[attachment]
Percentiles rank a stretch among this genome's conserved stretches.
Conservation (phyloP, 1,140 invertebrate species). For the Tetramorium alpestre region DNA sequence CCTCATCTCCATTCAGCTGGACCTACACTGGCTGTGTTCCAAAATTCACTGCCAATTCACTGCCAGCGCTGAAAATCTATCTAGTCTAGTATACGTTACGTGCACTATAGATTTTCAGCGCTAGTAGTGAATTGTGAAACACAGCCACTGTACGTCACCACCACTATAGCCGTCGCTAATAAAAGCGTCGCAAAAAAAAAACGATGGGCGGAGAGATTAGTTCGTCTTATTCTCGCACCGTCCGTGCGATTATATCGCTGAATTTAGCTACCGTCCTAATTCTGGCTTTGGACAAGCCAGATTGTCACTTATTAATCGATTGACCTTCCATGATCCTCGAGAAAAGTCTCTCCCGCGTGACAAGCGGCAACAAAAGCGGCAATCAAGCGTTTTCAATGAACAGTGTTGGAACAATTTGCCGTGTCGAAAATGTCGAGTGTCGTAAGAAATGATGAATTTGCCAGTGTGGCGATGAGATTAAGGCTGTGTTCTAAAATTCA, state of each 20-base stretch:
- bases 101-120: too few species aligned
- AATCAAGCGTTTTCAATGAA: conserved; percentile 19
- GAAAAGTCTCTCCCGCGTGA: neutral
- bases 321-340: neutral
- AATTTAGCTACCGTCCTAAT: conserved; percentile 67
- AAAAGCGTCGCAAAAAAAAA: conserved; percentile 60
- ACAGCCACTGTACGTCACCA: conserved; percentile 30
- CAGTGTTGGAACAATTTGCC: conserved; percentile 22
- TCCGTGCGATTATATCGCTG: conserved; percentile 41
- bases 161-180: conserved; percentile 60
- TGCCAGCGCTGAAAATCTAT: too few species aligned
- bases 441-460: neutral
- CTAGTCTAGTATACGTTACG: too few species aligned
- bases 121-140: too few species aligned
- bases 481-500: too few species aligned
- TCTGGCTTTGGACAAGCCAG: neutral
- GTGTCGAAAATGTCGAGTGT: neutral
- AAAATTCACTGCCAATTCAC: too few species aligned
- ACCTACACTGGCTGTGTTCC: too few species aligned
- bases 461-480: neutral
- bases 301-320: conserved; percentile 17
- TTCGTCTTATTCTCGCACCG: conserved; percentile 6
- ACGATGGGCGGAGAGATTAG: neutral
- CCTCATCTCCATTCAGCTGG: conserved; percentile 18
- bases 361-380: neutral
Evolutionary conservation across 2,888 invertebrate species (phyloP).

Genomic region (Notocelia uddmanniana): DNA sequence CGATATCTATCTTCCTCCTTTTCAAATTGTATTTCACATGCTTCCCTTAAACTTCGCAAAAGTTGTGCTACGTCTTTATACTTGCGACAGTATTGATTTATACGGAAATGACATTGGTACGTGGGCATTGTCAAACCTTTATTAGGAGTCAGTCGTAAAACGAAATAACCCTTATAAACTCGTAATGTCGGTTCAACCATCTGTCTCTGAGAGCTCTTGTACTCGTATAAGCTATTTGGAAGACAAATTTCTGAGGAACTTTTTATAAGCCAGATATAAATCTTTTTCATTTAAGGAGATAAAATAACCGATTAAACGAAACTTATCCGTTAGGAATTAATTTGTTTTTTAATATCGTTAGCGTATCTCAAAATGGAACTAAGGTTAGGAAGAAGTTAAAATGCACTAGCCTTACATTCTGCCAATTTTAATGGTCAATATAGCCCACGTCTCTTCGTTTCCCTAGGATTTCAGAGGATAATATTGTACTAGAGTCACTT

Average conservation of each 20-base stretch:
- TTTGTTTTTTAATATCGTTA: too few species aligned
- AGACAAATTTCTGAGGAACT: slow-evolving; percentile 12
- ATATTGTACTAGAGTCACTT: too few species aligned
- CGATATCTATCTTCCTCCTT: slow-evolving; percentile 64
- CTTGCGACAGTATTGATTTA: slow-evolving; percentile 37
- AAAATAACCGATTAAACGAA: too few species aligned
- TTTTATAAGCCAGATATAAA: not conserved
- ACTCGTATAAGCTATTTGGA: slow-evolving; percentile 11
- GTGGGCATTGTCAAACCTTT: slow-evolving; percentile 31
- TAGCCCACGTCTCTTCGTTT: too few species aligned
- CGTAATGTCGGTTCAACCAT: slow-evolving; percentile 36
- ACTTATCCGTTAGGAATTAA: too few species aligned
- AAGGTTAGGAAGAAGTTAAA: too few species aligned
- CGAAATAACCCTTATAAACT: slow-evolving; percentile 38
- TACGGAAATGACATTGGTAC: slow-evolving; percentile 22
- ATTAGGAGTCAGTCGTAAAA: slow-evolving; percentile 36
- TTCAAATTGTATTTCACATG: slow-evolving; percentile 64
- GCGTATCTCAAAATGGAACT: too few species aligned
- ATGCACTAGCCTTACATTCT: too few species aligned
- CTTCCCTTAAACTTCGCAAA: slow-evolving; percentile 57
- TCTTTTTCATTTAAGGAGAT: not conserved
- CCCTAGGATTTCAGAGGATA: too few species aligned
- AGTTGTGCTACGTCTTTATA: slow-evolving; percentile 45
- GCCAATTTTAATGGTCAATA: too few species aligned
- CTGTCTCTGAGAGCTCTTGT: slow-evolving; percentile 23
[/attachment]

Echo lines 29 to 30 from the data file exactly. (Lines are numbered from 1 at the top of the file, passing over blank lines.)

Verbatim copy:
Genomic region (Notocelia uddmanniana): DNA sequence CGATATCTATCTTCCTCCTTTTCAAATTGTATTTCACATGCTTCCCTTAAACTTCGCAAAAGTTGTGCTACGTCTTTATACTTGCGACAGTATTGATTTATACGGAAATGACATTGGTACGTGGGCATTGTCAAACCTTTATTAGGAGTCAGTCGTAAAACGAAATAACCCTTATAAACTCGTAATGTCGGTTCAACCATCTGTCTCTGAGAGCTCTTGTACTCGTATAAGCTATTTGGAAGACAAATTTCTGAGGAACTTTTTATAAGCCAGATATAAATCTTTTTCATTTAAGGAGATAAAATAACCGATTAAACGAAACTTATCCGTTAGGAATTAATTTGTTTTTTAATATCGTTAGCGTATCTCAAAATGGAACTAAGGTTAGGAAGAAGTTAAAATGCACTAGCCTTACATTCTGCCAATTTTAATGGTCAATATAGCCCACGTCTCTTCGTTTCCCTAGGATTTCAGAGGATAATATTGTACTAGAGTCACTT

Average conservation of each 20-base stretch: